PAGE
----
41:58The government saw quite clearly that it could have its cake and eat it too. It wanted to say, even at the time, that it was defying … pinion; one of the virtues of the South African government was it held to one very important value and that was the value of the rule of law.Full Transcript
42:12It has been said by many immanent judges, I think Judge Baquati in India was one of those, that a court and a justice system must provide haven for those who are oppressed and bewildered. I think we can sit here and analyse for the next five days, but I think we all in this room must accept that our judiciary and our legal system failed to do so and it doesn’t help unpacking that anymore except to say it was a dismal failure. I think the fact that your Commission has received 12 000 submissions from victims is perhaps more than compelling evidence of that failure. Full Transcript
42:48And the majority of judges adopted an approach which said that they should interpret the law in accordance with the actual intentions of the legislature and they took those actual intentions to be contained in those intimations. A small minority of judges did something much more noble; they forced the government or tried to force the government to declare in its legislation very explicitly that it wanted to operate not in accordance with the rule of law. And so what the government had was a bunch of tamed judges who would interpret legislation in the way that it wanted, but because the government wasn’t very explicitly stating what it wanted, it could say it was still operating in accordance with the rule of law.Full Transcript
42:28Why, it was asked, did we not hear from Justice Louis Harms - currently an appellant division judge - as to why his 1990 Commission into death squads and death sponsored killings was such a spectacular disaster. And what of the hanging judges? Why, asked Paula McBride, were there no judges present to explain why a 126 death sentences were handed out in one three year period.Full Transcript
43:53In their decision not to appear, they’ve sent the wrong message, they have hidden behind a mask that suggests that they were simply carrying out the law and the law is the law. The fact of the matter is there are unjust laws and they knew that many of these laws were unjust. They knew it and they could not be just simply mindless minions scurrying around doing that. Full Transcript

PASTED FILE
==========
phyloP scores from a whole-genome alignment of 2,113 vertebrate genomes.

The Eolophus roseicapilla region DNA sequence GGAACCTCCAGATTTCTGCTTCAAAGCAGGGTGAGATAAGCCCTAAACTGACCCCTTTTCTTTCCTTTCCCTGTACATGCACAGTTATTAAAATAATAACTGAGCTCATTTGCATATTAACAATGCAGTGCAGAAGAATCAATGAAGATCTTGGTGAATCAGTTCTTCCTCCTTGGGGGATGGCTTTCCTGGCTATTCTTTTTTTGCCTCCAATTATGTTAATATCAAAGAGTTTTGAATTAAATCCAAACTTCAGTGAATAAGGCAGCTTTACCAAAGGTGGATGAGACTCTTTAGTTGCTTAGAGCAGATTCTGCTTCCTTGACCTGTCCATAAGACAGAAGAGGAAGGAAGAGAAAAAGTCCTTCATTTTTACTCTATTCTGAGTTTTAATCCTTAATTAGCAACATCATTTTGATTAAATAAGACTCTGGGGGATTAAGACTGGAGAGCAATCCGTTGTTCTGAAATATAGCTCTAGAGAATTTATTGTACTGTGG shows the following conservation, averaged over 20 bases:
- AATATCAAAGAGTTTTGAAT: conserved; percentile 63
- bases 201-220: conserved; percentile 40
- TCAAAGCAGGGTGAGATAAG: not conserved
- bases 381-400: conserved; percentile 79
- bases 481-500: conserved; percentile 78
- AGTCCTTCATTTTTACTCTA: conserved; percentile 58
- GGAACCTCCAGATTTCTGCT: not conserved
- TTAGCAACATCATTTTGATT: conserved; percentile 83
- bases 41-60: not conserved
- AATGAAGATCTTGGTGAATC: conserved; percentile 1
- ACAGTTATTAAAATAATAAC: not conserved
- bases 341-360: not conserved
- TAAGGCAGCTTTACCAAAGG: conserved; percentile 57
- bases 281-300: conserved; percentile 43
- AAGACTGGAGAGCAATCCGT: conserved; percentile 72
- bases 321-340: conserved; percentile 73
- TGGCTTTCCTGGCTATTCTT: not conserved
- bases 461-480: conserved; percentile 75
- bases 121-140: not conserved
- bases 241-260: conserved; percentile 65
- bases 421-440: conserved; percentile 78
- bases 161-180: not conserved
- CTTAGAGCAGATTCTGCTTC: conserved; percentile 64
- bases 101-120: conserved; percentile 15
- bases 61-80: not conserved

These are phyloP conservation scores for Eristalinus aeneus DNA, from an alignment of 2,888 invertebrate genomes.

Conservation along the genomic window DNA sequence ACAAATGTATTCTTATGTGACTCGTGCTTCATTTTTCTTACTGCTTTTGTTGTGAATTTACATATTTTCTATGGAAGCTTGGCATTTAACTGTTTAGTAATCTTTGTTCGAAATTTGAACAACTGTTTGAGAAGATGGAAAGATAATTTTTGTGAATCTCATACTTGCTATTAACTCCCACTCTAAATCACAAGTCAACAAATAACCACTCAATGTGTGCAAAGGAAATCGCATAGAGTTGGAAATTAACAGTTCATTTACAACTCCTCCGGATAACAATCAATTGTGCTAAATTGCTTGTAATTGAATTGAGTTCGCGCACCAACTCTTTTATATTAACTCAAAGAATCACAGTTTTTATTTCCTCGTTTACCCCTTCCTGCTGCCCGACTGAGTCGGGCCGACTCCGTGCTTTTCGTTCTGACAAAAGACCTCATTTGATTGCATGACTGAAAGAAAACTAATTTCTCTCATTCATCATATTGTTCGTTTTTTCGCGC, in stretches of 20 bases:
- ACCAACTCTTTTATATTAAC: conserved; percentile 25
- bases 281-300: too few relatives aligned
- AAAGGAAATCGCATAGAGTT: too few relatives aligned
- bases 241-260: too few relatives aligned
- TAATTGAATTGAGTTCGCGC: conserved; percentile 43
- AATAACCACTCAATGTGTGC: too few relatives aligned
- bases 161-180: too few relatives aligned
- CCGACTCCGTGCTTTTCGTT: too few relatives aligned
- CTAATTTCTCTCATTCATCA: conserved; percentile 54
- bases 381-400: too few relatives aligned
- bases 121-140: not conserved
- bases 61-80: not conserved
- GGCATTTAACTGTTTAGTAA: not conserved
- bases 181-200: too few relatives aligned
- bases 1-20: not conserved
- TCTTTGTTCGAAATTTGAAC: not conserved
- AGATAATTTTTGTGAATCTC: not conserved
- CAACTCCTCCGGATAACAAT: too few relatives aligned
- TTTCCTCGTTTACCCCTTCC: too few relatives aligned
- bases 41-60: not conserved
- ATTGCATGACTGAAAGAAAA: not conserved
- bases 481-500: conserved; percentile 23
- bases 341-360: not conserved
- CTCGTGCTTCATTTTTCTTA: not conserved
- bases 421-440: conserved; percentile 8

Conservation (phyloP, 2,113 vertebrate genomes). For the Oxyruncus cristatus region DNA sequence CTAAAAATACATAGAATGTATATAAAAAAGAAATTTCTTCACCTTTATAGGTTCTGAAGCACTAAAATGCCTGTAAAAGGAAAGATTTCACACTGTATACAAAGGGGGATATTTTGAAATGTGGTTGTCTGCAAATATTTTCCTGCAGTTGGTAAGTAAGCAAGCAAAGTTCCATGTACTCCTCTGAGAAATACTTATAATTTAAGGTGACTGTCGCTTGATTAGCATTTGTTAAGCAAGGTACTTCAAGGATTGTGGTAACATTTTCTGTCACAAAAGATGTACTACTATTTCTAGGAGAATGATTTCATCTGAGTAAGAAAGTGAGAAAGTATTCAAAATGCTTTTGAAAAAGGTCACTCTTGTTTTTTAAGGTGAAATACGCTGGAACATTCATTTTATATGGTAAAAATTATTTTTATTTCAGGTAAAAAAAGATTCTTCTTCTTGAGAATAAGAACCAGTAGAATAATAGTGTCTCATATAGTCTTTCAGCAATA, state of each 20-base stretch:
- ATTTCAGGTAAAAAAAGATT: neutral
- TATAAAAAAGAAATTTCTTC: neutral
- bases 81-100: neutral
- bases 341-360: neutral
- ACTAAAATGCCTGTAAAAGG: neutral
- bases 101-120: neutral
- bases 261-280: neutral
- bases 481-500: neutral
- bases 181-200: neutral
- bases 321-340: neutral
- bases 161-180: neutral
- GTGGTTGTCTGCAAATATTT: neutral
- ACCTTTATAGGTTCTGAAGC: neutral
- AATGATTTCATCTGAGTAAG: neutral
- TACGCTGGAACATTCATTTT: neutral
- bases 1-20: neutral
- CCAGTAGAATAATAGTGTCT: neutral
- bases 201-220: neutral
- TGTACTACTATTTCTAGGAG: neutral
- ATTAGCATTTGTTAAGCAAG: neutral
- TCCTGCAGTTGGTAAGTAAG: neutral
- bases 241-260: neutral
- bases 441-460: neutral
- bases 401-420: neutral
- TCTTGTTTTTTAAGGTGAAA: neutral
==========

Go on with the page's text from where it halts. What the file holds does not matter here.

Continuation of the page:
44:37They’re the ones at the end of the day who used to actually carry out all these laws. They should be called in to testify and to explain and confer their actions. If people from all these political parties can come in, whether or not they’re Deputy Presidents or Presidents, if they can come in, who the hell do these judges think they are at the end of the day? They’re not above the rest of us. They’re basically just… they always put their pants on one leg at a time just like the rest of us.Full Transcript
45:03There was unanimous agreement among panellists and testifiers that judges past and present should have attended this week’s hearing. The Truth Commission have confirmed the possibility that judges may yet be subpoenaed to answer questions about why many of them acted as they did in the past and to talk about steps that will be taken to prevent such bias in the future.Full Transcript
45:26The Attorneys-General agreed on two things at the legal sector hearing this week. Firstly, they had not served a political master and secondly that they had been as deceived as the generals and cabinet ministers were.Full Transcript
45:41‘Trojan Horse Killing NO PROSECUTION’ // It is well known that politically motivated crimes often did not make it to the courts and perpetrators remained faceless and nameless. // ‘Ribeiro Assassinations NO PROSECUTION’ // This is particularly so in the many many cases where Security Forces were the suspects. // ‘Cradock 4 Assassination NO PROSECUTION’ // The men responsible for deciding whether perpetrators would be prosecuted were the Attorney-Generals. This week apartheid’s prosecutors were grilled on exactly what their role was in the line of complicity that stretched from uniformed policemen to robed judge. ‘KwaMakhutha Massacre ACCUSED ACQUITTED’Full Transcript and References
Showing 1 to 20 of 25
12 Next PageLast Page
Broadcasting for Total Citizen Empowerment
SABC © 2019